Is there such a thing as a blogger’s block?

writers-block

Writer’s block, that I know, been there, have set up a tent and have spent whole summers there. But this is not that. I can write easily in my journal but I simply cannot write on this blog! Saturdays nights around 3am is when I make stupid life decisions, like painting my black hair purple or counting the number of followers on this blog. It is 150, in case you were wondering and that number has been haunting me since. Probably on this blogosphere, it is a minuscule non-number, but you must know I eat lunch alone in the storage unit of our office to avoid talking to a group of people and hence 150 seems like a big-ass number

I tried going to the core of the problem  because that is what I do now and came up with the following

  • When I started blogging under a made-up name I was trying to outsmart the ‘fear of rejection’. If no one knows me, it wouldn’t matter if my writing was good or bad, right? It was going very well in the beginning primarily because literally, no one was reading hence there was no way of receiving virtual rotten eggs back. Then people started liking and following and my writing changed quite a lot. I picked up some good habits, like proofreading and using Grammarly to correct errors but it also got me worried. Instead of writing what I wanted to write, I started writing what might get more likes and traffic and views. It was writing things only when I was sure of it being received well. It is like showing only photoshopped and touched up pictures of my life on social media.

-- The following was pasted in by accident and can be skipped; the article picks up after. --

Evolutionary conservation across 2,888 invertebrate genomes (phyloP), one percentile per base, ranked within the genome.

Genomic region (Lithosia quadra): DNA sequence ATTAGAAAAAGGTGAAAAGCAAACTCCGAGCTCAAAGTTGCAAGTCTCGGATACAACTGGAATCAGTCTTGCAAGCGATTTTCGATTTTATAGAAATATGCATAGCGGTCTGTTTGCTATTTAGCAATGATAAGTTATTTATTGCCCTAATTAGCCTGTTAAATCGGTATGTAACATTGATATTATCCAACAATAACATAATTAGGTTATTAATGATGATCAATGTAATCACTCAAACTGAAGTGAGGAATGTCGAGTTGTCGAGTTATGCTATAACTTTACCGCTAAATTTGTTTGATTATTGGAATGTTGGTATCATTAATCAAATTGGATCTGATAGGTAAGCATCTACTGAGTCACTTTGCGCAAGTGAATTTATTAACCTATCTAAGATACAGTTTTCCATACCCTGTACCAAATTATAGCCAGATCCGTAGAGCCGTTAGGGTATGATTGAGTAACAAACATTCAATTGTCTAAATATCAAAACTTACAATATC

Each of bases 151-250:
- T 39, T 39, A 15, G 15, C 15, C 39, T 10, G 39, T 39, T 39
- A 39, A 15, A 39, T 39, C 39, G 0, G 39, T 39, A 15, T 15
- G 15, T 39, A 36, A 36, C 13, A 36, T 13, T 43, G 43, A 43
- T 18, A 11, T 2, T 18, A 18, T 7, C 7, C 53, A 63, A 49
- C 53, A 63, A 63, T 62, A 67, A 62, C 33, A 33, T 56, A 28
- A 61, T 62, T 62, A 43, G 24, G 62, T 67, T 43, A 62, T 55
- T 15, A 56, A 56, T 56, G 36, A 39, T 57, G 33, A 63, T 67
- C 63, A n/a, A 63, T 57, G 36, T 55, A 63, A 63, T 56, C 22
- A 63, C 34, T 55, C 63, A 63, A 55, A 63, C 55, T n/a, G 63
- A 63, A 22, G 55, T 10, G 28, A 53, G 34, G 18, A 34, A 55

• Also, some of the readers started having names and faces and now I have people to disappoint in this virtual world. Would so and so like my post? made me hit delete on a lot of the drafts. Whenever a post did not receive any attention, I tried staring the notification button into blinking…BLINK DAMMIT BLINK.
  • This blog started as a place to chronicle my PhD journey one day at a time and now I write about anything but that. A lot of things interest me, sketching, books, fiction, feminism, and most importantly mental health. And sometimes it feels like the blog is getting too chaotic just like my head.